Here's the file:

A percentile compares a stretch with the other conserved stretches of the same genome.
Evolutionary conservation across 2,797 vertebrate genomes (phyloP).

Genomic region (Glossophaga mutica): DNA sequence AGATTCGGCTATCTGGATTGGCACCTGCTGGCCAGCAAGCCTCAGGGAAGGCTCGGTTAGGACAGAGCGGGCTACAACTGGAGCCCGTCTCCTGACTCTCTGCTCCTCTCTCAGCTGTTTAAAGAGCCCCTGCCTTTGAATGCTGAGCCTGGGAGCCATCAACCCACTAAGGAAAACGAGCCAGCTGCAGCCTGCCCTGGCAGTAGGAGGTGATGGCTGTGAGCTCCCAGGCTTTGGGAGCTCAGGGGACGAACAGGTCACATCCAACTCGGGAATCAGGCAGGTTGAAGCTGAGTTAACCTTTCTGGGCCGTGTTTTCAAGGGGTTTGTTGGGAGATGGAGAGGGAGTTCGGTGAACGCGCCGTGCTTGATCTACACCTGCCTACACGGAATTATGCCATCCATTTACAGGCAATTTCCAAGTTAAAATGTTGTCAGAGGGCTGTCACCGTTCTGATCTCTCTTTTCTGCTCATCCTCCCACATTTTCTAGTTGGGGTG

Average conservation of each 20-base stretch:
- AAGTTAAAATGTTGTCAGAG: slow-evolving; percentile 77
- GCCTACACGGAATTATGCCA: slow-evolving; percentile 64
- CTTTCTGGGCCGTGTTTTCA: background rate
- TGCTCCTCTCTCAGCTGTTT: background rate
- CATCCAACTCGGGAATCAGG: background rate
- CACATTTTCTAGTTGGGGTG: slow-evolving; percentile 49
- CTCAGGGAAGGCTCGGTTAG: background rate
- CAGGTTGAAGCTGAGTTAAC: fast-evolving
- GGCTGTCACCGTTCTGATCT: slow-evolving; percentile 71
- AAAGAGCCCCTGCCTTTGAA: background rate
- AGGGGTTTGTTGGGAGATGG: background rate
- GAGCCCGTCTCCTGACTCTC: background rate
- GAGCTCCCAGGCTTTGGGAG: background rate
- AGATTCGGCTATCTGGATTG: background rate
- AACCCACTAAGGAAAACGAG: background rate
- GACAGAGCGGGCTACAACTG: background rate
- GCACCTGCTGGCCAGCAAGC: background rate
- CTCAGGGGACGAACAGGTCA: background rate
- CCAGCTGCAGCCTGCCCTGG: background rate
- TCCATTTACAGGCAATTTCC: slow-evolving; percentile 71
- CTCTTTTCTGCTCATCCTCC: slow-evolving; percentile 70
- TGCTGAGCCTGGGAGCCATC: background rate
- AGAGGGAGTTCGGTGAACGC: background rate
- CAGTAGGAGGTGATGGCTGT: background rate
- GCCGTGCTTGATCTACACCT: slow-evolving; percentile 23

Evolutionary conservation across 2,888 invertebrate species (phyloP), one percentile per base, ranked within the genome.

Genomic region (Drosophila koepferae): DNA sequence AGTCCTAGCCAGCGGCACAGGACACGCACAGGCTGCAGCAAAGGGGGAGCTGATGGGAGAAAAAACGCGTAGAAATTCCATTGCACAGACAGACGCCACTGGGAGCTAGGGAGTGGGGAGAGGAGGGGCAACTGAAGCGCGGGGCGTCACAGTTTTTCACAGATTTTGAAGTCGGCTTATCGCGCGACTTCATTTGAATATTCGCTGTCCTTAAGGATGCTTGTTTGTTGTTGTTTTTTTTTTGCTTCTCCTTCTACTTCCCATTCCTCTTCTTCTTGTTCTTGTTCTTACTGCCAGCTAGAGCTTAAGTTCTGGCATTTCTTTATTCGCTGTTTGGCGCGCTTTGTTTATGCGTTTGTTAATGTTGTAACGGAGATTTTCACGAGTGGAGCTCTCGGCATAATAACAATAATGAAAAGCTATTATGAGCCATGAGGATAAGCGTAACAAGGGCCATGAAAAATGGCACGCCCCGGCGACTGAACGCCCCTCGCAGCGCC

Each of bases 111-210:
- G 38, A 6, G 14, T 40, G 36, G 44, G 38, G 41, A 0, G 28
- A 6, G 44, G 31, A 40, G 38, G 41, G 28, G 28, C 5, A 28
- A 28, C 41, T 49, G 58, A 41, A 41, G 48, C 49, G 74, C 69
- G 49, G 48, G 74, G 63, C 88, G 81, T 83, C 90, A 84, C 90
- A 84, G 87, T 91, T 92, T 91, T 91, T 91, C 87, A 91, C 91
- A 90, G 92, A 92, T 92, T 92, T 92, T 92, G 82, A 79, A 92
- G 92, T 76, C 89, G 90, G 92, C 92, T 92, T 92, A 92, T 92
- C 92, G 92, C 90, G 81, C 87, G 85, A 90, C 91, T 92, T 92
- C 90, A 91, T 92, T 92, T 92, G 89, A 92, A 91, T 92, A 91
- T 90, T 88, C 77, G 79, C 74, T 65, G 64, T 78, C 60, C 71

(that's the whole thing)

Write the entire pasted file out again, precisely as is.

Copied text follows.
A percentile compares a stretch with the other conserved stretches of the same genome.
Evolutionary conservation across 2,797 vertebrate genomes (phyloP).

Genomic region (Glossophaga mutica): DNA sequence AGATTCGGCTATCTGGATTGGCACCTGCTGGCCAGCAAGCCTCAGGGAAGGCTCGGTTAGGACAGAGCGGGCTACAACTGGAGCCCGTCTCCTGACTCTCTGCTCCTCTCTCAGCTGTTTAAAGAGCCCCTGCCTTTGAATGCTGAGCCTGGGAGCCATCAACCCACTAAGGAAAACGAGCCAGCTGCAGCCTGCCCTGGCAGTAGGAGGTGATGGCTGTGAGCTCCCAGGCTTTGGGAGCTCAGGGGACGAACAGGTCACATCCAACTCGGGAATCAGGCAGGTTGAAGCTGAGTTAACCTTTCTGGGCCGTGTTTTCAAGGGGTTTGTTGGGAGATGGAGAGGGAGTTCGGTGAACGCGCCGTGCTTGATCTACACCTGCCTACACGGAATTATGCCATCCATTTACAGGCAATTTCCAAGTTAAAATGTTGTCAGAGGGCTGTCACCGTTCTGATCTCTCTTTTCTGCTCATCCTCCCACATTTTCTAGTTGGGGTG

Average conservation of each 20-base stretch:
- AAGTTAAAATGTTGTCAGAG: slow-evolving; percentile 77
- GCCTACACGGAATTATGCCA: slow-evolving; percentile 64
- CTTTCTGGGCCGTGTTTTCA: background rate
- TGCTCCTCTCTCAGCTGTTT: background rate
- CATCCAACTCGGGAATCAGG: background rate
- CACATTTTCTAGTTGGGGTG: slow-evolving; percentile 49
- CTCAGGGAAGGCTCGGTTAG: background rate
- CAGGTTGAAGCTGAGTTAAC: fast-evolving
- GGCTGTCACCGTTCTGATCT: slow-evolving; percentile 71
- AAAGAGCCCCTGCCTTTGAA: background rate
- AGGGGTTTGTTGGGAGATGG: background rate
- GAGCCCGTCTCCTGACTCTC: background rate
- GAGCTCCCAGGCTTTGGGAG: background rate
- AGATTCGGCTATCTGGATTG: background rate
- AACCCACTAAGGAAAACGAG: background rate
- GACAGAGCGGGCTACAACTG: background rate
- GCACCTGCTGGCCAGCAAGC: background rate
- CTCAGGGGACGAACAGGTCA: background rate
- CCAGCTGCAGCCTGCCCTGG: background rate
- TCCATTTACAGGCAATTTCC: slow-evolving; percentile 71
- CTCTTTTCTGCTCATCCTCC: slow-evolving; percentile 70
- TGCTGAGCCTGGGAGCCATC: background rate
- AGAGGGAGTTCGGTGAACGC: background rate
- CAGTAGGAGGTGATGGCTGT: background rate
- GCCGTGCTTGATCTACACCT: slow-evolving; percentile 23

Evolutionary conservation across 2,888 invertebrate species (phyloP), one percentile per base, ranked within the genome.

Genomic region (Drosophila koepferae): DNA sequence AGTCCTAGCCAGCGGCACAGGACACGCACAGGCTGCAGCAAAGGGGGAGCTGATGGGAGAAAAAACGCGTAGAAATTCCATTGCACAGACAGACGCCACTGGGAGCTAGGGAGTGGGGAGAGGAGGGGCAACTGAAGCGCGGGGCGTCACAGTTTTTCACAGATTTTGAAGTCGGCTTATCGCGCGACTTCATTTGAATATTCGCTGTCCTTAAGGATGCTTGTTTGTTGTTGTTTTTTTTTTGCTTCTCCTTCTACTTCCCATTCCTCTTCTTCTTGTTCTTGTTCTTACTGCCAGCTAGAGCTTAAGTTCTGGCATTTCTTTATTCGCTGTTTGGCGCGCTTTGTTTATGCGTTTGTTAATGTTGTAACGGAGATTTTCACGAGTGGAGCTCTCGGCATAATAACAATAATGAAAAGCTATTATGAGCCATGAGGATAAGCGTAACAAGGGCCATGAAAAATGGCACGCCCCGGCGACTGAACGCCCCTCGCAGCGCC

Each of bases 111-210:
- G 38, A 6, G 14, T 40, G 36, G 44, G 38, G 41, A 0, G 28
- A 6, G 44, G 31, A 40, G 38, G 41, G 28, G 28, C 5, A 28
- A 28, C 41, T 49, G 58, A 41, A 41, G 48, C 49, G 74, C 69
- G 49, G 48, G 74, G 63, C 88, G 81, T 83, C 90, A 84, C 90
- A 84, G 87, T 91, T 92, T 91, T 91, T 91, C 87, A 91, C 91
- A 90, G 92, A 92, T 92, T 92, T 92, T 92, G 82, A 79, A 92
- G 92, T 76, C 89, G 90, G 92, C 92, T 92, T 92, A 92, T 92
- C 92, G 92, C 90, G 81, C 87, G 85, A 90, C 91, T 92, T 92
- C 90, A 91, T 92, T 92, T 92, G 89, A 92, A 91, T 92, A 91
- T 90, T 88, C 77, G 79, C 74, T 65, G 64, T 78, C 60, C 71